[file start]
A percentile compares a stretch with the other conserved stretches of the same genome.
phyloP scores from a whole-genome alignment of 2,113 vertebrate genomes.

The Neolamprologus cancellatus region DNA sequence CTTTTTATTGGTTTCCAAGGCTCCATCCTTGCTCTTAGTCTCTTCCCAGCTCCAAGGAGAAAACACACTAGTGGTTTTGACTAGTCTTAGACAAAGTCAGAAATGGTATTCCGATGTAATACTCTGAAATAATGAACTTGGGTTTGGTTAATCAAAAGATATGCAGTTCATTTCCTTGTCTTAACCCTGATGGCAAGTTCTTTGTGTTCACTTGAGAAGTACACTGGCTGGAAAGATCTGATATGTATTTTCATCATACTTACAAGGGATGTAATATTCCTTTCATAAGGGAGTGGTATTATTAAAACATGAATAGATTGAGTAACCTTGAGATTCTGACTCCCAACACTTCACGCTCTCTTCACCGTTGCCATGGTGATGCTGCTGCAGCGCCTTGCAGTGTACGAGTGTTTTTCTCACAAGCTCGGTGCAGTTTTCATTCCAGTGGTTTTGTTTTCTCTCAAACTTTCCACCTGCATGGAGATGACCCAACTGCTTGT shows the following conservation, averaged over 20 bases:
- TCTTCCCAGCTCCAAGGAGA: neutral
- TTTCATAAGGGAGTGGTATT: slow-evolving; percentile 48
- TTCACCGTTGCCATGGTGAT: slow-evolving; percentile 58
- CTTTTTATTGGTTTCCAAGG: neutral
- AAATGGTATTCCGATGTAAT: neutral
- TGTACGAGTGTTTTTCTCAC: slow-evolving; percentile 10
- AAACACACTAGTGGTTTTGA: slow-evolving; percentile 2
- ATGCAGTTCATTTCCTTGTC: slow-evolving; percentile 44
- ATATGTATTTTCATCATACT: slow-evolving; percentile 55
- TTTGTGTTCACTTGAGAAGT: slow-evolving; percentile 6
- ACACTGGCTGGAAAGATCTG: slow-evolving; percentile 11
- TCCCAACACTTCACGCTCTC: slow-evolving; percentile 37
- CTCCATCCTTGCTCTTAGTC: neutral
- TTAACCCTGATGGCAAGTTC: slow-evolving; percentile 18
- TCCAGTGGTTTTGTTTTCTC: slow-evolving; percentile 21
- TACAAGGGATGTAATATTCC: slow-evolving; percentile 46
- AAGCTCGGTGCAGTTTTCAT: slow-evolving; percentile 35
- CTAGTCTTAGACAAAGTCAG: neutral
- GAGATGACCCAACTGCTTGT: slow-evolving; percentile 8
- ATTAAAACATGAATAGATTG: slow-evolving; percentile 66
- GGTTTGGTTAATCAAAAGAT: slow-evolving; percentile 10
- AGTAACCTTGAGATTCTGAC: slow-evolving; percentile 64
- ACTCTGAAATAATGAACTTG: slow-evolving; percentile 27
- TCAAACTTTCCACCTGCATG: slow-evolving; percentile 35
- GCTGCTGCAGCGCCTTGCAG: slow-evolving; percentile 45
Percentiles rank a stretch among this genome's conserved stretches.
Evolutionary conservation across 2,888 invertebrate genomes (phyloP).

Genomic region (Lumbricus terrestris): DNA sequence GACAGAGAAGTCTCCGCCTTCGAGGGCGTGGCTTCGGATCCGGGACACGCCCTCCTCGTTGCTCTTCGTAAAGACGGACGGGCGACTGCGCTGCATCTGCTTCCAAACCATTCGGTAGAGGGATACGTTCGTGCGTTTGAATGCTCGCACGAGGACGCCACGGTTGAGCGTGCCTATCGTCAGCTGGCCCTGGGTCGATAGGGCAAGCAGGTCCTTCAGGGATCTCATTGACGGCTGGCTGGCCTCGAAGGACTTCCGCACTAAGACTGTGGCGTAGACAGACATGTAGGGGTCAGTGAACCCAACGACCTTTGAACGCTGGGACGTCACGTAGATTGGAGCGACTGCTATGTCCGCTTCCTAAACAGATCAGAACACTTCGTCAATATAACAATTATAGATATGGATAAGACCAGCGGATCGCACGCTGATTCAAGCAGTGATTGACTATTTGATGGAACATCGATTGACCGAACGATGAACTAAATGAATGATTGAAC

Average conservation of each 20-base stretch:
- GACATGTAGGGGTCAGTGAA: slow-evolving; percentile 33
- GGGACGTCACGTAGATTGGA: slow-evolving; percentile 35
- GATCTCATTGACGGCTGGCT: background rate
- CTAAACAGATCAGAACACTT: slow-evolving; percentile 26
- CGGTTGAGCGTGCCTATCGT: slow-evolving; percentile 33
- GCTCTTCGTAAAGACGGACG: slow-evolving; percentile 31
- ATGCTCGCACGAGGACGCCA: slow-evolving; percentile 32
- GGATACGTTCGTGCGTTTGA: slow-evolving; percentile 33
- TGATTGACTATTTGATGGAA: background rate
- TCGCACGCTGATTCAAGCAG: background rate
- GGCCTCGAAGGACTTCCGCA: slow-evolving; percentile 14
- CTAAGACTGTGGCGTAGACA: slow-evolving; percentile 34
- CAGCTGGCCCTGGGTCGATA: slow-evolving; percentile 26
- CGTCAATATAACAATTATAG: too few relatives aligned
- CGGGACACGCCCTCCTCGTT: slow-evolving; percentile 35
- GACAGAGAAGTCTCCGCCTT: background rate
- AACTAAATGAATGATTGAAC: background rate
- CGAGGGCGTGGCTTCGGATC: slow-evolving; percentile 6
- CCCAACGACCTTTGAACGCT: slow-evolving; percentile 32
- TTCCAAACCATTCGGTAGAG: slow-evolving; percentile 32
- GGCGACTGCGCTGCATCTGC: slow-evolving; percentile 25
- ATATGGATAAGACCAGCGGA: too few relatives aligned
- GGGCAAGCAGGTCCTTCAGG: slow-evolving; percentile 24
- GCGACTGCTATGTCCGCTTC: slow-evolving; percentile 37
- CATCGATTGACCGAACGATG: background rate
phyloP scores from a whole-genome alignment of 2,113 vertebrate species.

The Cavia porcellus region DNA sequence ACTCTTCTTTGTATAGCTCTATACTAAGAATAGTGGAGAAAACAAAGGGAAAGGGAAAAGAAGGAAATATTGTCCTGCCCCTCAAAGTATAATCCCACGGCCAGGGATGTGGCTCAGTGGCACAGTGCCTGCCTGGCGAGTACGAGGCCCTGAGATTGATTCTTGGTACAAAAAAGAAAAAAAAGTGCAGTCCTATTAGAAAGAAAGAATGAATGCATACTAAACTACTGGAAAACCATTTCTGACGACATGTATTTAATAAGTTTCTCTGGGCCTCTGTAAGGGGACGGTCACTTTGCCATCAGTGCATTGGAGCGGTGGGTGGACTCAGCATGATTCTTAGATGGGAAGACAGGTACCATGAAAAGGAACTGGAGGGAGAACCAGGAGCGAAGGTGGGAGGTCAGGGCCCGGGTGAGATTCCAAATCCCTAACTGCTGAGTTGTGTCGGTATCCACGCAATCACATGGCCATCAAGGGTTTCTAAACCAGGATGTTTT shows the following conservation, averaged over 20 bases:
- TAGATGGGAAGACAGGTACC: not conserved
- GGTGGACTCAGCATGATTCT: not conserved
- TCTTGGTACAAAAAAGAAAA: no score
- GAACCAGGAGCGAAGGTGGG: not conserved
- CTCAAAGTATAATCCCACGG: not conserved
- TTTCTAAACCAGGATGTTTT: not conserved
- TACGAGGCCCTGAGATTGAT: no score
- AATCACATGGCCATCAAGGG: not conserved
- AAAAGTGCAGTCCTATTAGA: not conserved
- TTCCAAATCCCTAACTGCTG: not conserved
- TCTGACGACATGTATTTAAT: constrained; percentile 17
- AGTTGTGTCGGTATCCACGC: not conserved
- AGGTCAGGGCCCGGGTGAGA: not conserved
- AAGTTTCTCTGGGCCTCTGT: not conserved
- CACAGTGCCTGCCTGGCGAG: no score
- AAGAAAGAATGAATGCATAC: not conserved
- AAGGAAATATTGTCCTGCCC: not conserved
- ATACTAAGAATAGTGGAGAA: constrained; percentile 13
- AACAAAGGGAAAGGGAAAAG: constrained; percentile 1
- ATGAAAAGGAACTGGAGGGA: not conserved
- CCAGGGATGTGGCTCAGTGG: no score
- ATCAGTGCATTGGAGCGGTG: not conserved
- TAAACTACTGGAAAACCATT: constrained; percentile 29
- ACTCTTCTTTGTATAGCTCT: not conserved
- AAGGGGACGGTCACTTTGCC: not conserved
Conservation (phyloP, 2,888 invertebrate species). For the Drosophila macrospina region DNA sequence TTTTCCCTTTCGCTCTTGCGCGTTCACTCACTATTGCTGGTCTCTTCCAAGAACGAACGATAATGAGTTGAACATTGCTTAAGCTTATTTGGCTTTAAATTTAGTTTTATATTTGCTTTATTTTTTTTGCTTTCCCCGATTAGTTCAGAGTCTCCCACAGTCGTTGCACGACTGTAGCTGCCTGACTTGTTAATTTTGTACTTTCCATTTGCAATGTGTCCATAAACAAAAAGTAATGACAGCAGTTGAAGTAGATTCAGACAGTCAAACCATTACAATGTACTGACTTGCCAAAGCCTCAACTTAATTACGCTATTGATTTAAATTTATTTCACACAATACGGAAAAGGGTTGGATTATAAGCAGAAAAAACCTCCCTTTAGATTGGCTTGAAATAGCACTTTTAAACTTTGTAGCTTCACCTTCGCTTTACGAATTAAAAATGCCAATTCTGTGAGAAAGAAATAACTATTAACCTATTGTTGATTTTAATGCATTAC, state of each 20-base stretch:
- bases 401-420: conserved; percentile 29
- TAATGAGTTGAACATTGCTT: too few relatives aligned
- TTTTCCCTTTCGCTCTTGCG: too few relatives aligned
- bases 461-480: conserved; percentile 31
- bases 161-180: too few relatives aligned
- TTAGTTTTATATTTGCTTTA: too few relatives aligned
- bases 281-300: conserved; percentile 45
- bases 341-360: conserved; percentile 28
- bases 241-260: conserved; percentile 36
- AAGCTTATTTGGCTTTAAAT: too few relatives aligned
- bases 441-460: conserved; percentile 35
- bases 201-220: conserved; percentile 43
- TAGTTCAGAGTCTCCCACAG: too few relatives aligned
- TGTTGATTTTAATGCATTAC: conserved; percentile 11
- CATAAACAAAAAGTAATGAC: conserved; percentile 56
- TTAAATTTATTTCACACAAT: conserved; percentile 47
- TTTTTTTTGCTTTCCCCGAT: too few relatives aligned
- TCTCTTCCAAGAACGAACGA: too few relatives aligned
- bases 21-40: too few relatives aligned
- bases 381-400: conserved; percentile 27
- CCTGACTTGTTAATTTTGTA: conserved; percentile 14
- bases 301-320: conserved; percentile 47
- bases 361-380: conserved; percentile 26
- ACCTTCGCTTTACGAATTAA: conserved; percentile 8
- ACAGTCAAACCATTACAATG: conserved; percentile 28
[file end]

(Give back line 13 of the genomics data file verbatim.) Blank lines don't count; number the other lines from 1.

- TTTGTGTTCACTTGAGAAGT: slow-evolving; percentile 6